“Why can’t these fuckers play one song at a time?” I shout. “I hear two good songs in there! And four godawful ones! And what are they doing now? It sounds like an iron screw frigate caught in a sucking whirlpool made out of changing time signatures!”

“Yeah,” Herman concedes, “they do tend to needlessly complicate things. You gotta put dead-eyed focus on one thing like monomaniac Ahab pursuing Moby Dick the whole way to Poseidon’s gem-encrusted palace. It’s like me sticking Bartleby the Scrivener in the middle of Omoo or some such. But forget about those two losers! The rest of the songs are better than anything on Procol Harum’s A Salty Dog!”

You gotta hand it to the old tar; if there’s an album out there with a nautical theme, he knows about it. He bought Mastodon’s Leviathan a while back and hasn’t shut up about it since.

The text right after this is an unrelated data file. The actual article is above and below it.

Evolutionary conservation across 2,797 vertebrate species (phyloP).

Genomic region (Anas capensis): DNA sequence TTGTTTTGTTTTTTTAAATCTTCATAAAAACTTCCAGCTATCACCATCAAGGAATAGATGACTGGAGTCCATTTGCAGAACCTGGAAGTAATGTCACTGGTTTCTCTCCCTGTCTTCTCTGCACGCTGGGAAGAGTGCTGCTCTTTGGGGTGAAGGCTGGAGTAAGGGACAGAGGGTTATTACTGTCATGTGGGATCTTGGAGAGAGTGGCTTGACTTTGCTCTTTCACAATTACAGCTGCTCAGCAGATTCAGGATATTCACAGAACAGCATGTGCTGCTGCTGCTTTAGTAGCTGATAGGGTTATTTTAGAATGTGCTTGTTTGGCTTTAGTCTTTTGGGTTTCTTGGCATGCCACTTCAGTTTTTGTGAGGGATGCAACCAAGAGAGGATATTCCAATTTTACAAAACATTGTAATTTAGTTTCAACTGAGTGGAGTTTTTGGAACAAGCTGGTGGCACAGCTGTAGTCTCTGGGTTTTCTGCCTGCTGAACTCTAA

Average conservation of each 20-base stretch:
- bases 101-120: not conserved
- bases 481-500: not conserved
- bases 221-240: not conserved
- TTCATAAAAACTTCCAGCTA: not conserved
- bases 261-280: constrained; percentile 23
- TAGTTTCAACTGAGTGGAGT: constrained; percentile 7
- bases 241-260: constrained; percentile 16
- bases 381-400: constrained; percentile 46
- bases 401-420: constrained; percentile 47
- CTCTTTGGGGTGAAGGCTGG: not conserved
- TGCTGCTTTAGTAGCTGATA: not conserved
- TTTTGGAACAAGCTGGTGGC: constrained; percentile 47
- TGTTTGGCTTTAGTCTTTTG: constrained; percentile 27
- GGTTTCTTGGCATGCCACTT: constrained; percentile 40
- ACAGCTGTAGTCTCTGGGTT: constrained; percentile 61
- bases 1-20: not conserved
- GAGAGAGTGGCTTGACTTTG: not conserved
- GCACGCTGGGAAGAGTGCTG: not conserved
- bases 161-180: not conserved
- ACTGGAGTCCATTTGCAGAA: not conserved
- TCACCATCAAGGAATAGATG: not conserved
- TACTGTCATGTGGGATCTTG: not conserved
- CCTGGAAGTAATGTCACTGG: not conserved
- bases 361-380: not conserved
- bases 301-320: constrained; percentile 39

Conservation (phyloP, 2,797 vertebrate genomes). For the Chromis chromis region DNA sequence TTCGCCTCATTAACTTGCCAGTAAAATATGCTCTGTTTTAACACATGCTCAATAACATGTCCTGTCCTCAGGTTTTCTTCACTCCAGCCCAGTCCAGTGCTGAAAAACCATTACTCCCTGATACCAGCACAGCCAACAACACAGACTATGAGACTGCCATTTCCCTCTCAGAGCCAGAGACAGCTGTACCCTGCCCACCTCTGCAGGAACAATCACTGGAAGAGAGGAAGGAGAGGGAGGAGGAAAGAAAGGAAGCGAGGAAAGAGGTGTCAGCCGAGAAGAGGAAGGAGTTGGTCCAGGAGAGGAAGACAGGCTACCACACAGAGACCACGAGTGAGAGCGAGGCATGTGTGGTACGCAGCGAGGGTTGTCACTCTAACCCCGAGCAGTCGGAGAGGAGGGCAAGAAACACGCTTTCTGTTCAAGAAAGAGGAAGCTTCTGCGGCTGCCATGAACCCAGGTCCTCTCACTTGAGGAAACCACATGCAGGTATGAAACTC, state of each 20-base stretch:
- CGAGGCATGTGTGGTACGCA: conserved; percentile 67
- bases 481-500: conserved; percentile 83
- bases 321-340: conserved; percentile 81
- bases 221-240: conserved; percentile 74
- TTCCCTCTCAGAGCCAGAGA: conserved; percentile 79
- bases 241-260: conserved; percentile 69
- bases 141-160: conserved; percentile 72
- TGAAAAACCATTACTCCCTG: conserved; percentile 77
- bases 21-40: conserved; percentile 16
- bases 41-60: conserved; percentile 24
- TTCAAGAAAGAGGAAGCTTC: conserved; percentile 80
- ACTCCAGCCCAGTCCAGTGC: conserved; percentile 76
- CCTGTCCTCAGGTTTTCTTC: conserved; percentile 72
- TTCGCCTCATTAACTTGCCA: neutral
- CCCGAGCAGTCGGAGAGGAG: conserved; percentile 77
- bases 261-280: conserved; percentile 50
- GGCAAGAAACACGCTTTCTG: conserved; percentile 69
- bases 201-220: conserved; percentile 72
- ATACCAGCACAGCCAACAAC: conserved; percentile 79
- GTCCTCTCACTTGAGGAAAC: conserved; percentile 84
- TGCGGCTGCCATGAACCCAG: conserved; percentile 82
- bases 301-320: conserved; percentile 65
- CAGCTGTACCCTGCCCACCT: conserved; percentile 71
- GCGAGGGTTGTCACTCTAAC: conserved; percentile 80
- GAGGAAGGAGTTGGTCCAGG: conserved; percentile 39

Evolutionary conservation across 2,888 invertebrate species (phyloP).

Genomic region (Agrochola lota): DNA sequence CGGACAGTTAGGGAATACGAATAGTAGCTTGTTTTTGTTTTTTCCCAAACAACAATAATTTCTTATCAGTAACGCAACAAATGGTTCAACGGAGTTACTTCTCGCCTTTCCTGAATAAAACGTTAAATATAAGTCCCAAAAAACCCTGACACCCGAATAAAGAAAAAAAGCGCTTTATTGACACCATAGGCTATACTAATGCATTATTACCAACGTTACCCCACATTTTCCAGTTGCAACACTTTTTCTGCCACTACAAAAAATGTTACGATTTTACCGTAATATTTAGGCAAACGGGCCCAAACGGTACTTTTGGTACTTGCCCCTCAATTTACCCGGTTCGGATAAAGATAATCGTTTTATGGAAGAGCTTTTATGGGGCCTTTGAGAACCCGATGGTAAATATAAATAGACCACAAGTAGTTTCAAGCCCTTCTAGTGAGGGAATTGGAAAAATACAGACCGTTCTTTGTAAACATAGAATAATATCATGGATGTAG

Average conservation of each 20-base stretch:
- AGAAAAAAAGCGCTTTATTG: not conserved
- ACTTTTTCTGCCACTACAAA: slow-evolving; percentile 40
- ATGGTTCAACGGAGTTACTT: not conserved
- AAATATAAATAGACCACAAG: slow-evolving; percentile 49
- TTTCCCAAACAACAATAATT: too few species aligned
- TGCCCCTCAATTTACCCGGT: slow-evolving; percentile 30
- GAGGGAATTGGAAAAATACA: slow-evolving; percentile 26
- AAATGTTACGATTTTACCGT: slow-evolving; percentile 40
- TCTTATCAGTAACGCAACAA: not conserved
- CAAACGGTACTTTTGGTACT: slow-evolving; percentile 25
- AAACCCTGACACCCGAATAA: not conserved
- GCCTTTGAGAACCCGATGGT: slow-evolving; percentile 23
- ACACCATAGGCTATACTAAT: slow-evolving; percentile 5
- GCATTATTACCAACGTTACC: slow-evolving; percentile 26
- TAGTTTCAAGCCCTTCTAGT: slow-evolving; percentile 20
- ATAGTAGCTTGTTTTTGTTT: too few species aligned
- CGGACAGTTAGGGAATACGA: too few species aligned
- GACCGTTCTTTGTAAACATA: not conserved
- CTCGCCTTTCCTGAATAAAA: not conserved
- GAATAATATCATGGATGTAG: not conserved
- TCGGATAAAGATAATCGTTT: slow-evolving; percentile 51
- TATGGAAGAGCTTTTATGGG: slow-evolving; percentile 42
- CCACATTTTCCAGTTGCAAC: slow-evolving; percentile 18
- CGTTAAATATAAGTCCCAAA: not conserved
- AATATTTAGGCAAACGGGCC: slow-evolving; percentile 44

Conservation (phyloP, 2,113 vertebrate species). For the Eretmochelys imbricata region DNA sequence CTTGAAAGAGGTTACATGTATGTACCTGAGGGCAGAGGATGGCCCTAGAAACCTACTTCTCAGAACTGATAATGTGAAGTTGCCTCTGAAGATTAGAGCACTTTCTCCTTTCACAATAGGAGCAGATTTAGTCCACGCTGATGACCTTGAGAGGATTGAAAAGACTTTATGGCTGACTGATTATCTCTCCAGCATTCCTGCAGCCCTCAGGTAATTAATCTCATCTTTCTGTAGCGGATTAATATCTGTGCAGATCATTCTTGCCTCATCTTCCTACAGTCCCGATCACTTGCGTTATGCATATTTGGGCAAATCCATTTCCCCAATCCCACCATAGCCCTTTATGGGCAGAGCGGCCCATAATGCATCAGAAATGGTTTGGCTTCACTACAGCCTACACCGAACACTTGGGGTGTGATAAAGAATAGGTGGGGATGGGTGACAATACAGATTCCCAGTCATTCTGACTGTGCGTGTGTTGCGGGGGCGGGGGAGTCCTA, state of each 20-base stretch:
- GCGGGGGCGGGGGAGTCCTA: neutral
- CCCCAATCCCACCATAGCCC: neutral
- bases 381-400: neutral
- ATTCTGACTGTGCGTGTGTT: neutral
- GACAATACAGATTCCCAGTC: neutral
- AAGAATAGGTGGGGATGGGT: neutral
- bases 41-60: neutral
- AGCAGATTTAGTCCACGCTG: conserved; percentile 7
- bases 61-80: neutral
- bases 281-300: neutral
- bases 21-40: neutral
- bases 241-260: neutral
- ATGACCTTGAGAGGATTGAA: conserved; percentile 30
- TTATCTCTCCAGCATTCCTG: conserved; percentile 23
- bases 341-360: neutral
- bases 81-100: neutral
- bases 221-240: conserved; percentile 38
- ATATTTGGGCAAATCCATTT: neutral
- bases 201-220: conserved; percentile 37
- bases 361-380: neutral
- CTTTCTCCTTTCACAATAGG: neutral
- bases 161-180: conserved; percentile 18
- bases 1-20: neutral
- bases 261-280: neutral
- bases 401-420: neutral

But he’s right about the rest of the album. “Missing Out” establishes a big, lurching groove over top of which Hill declaims short lines of doomful portent (“Hey can you save me?/Oh, it’s all over”) while House saws away on the violin like a sailor who’s fallen from grace with the sea. Meanwhile Hill shreds on guitar and the general effect is like you’re on a ship foundering in a shrieking, mainsail-ripping typhoon off the coast of some isle of happy cannibals with poor Hill barking out orders that don’t make any difference because the boat is heading straight to Davy Jones’ Locker.